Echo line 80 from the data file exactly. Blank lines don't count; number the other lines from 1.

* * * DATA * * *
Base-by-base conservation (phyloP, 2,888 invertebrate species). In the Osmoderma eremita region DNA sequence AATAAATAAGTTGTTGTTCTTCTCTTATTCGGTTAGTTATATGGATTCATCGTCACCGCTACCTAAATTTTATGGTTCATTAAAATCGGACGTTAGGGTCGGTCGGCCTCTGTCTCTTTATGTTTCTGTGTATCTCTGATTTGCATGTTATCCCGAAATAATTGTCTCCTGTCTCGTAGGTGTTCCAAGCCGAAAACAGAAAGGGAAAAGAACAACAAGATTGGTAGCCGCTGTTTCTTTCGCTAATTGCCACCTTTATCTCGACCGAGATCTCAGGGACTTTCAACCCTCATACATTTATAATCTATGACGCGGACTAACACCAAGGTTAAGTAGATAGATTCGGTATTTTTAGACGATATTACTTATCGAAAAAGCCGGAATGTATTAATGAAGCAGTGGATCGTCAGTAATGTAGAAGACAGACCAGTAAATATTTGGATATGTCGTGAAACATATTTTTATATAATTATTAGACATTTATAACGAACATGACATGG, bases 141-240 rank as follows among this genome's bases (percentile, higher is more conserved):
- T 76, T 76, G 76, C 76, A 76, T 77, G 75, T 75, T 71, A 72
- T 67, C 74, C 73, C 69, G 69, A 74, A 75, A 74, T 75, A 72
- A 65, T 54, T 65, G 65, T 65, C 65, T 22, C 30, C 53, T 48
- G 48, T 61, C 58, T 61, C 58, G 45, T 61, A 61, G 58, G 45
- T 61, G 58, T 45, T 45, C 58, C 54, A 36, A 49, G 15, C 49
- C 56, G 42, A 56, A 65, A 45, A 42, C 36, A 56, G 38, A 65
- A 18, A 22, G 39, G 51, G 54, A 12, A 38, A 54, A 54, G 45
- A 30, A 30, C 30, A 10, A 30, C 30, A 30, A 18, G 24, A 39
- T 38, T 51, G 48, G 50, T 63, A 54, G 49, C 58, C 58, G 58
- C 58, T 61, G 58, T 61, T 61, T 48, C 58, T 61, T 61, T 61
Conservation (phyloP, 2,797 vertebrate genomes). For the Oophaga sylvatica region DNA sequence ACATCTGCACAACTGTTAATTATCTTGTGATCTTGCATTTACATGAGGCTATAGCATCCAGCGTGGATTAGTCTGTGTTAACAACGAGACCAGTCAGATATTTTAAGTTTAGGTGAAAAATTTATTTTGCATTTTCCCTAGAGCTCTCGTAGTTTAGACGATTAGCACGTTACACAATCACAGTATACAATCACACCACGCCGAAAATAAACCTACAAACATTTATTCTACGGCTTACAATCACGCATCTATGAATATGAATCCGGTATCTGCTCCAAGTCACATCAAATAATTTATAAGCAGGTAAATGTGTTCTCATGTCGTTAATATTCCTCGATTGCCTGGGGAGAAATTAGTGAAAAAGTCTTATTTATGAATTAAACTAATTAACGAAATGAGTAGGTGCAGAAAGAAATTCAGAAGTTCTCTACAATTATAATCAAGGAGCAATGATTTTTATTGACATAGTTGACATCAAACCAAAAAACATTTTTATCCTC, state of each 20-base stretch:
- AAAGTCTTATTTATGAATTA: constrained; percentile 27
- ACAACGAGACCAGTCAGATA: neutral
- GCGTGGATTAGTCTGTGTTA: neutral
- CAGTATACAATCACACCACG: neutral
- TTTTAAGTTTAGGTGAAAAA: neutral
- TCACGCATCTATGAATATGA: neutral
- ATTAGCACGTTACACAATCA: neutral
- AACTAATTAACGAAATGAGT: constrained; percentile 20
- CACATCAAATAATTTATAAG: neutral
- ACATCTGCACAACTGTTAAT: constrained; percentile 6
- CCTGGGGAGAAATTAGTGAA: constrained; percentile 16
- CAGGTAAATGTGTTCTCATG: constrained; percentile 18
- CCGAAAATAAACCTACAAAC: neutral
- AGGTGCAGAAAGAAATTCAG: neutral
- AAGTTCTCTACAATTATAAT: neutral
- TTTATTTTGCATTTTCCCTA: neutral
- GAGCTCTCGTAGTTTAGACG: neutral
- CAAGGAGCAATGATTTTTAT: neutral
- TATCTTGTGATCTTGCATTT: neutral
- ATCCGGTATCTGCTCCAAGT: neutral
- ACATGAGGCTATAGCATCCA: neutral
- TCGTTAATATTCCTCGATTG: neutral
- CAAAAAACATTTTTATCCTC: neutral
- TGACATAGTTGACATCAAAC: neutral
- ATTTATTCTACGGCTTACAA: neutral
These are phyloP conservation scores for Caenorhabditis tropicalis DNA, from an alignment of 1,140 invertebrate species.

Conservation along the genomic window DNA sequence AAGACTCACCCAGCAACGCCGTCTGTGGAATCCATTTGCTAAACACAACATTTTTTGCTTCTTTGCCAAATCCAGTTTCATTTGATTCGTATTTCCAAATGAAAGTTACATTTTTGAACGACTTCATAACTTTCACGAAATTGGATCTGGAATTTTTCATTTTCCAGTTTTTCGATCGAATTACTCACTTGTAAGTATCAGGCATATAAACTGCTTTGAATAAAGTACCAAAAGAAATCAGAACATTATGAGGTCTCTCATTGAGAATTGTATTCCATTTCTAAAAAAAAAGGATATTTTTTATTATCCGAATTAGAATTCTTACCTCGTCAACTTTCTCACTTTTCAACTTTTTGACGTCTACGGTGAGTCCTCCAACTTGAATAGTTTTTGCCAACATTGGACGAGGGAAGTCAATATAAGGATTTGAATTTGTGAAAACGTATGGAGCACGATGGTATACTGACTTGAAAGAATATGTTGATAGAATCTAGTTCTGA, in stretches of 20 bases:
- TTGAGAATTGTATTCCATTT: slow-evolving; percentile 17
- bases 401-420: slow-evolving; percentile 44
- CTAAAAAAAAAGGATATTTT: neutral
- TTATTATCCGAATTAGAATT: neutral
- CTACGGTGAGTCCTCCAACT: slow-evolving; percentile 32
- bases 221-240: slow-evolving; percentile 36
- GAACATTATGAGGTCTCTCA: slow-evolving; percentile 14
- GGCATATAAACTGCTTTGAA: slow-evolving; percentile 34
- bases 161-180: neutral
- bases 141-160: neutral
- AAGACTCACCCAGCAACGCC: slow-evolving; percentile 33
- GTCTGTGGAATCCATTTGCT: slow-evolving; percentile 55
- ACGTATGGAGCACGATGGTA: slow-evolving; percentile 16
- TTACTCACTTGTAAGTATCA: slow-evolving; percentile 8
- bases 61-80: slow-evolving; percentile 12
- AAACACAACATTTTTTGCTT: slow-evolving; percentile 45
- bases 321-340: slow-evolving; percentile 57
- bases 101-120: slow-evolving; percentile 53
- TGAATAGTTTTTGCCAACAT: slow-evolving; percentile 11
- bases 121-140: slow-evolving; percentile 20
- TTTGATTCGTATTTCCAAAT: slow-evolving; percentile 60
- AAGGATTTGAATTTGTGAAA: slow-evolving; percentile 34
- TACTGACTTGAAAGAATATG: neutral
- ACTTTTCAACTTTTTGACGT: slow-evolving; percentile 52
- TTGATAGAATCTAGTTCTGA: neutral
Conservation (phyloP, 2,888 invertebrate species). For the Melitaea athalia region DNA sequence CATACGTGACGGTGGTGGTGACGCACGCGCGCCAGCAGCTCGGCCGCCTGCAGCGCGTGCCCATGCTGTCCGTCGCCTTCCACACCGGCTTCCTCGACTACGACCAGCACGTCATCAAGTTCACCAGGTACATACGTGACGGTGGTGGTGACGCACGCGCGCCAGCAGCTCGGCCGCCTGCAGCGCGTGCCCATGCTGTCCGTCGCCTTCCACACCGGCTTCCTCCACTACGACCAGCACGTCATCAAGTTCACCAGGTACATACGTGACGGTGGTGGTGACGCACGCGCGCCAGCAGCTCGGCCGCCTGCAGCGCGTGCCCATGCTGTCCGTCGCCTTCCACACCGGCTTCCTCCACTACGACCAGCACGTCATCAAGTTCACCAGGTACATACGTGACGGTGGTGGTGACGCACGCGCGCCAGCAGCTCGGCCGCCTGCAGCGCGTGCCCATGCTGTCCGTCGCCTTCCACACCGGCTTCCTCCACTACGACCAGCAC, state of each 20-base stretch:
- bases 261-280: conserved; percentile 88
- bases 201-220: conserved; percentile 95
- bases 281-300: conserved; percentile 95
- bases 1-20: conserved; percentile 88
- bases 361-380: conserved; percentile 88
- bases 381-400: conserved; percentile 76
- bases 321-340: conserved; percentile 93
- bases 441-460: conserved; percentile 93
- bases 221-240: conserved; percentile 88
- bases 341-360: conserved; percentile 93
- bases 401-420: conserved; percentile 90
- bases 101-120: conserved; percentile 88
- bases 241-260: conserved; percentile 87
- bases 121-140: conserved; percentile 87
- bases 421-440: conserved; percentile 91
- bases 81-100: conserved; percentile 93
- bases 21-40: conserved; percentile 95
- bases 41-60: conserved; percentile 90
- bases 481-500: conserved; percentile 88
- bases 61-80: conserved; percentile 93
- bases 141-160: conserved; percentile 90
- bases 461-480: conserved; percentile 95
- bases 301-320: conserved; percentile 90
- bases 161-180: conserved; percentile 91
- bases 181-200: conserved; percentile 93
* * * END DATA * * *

- bases 421-440: conserved; percentile 91